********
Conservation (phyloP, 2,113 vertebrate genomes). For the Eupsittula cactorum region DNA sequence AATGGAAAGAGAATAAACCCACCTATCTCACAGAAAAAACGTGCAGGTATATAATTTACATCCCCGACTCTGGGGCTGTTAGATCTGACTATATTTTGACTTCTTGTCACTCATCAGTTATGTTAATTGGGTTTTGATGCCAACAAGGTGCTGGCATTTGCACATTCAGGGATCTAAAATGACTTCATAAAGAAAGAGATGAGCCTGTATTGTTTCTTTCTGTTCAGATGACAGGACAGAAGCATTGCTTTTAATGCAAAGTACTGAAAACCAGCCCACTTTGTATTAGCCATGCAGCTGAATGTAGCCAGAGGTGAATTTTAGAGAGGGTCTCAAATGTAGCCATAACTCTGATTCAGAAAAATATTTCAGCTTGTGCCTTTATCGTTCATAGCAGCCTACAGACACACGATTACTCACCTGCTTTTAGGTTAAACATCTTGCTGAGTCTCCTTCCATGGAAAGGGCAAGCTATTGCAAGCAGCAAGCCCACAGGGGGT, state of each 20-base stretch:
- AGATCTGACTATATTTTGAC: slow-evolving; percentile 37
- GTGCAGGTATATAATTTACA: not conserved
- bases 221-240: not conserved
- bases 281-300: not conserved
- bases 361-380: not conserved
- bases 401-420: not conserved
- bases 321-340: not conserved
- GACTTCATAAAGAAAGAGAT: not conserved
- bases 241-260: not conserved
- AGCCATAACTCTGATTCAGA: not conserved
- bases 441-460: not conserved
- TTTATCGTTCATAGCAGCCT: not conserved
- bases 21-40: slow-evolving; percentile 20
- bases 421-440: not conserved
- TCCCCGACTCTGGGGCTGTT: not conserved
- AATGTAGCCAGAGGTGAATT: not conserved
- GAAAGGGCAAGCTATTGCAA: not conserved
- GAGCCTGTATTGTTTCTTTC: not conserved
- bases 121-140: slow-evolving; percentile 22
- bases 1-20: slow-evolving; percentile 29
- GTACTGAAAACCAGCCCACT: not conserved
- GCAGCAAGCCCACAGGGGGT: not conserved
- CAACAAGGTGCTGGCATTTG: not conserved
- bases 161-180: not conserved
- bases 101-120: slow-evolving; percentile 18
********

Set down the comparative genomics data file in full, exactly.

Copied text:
Conservation (phyloP, 2,113 vertebrate genomes). For the Eupsittula cactorum region DNA sequence AATGGAAAGAGAATAAACCCACCTATCTCACAGAAAAAACGTGCAGGTATATAATTTACATCCCCGACTCTGGGGCTGTTAGATCTGACTATATTTTGACTTCTTGTCACTCATCAGTTATGTTAATTGGGTTTTGATGCCAACAAGGTGCTGGCATTTGCACATTCAGGGATCTAAAATGACTTCATAAAGAAAGAGATGAGCCTGTATTGTTTCTTTCTGTTCAGATGACAGGACAGAAGCATTGCTTTTAATGCAAAGTACTGAAAACCAGCCCACTTTGTATTAGCCATGCAGCTGAATGTAGCCAGAGGTGAATTTTAGAGAGGGTCTCAAATGTAGCCATAACTCTGATTCAGAAAAATATTTCAGCTTGTGCCTTTATCGTTCATAGCAGCCTACAGACACACGATTACTCACCTGCTTTTAGGTTAAACATCTTGCTGAGTCTCCTTCCATGGAAAGGGCAAGCTATTGCAAGCAGCAAGCCCACAGGGGGT, state of each 20-base stretch:
- AGATCTGACTATATTTTGAC: slow-evolving; percentile 37
- GTGCAGGTATATAATTTACA: not conserved
- bases 221-240: not conserved
- bases 281-300: not conserved
- bases 361-380: not conserved
- bases 401-420: not conserved
- bases 321-340: not conserved
- GACTTCATAAAGAAAGAGAT: not conserved
- bases 241-260: not conserved
- AGCCATAACTCTGATTCAGA: not conserved
- bases 441-460: not conserved
- TTTATCGTTCATAGCAGCCT: not conserved
- bases 21-40: slow-evolving; percentile 20
- bases 421-440: not conserved
- TCCCCGACTCTGGGGCTGTT: not conserved
- AATGTAGCCAGAGGTGAATT: not conserved
- GAAAGGGCAAGCTATTGCAA: not conserved
- GAGCCTGTATTGTTTCTTTC: not conserved
- bases 121-140: slow-evolving; percentile 22
- bases 1-20: slow-evolving; percentile 29
- GTACTGAAAACCAGCCCACT: not conserved
- GCAGCAAGCCCACAGGGGGT: not conserved
- CAACAAGGTGCTGGCATTTG: not conserved
- bases 161-180: not conserved
- bases 101-120: slow-evolving; percentile 18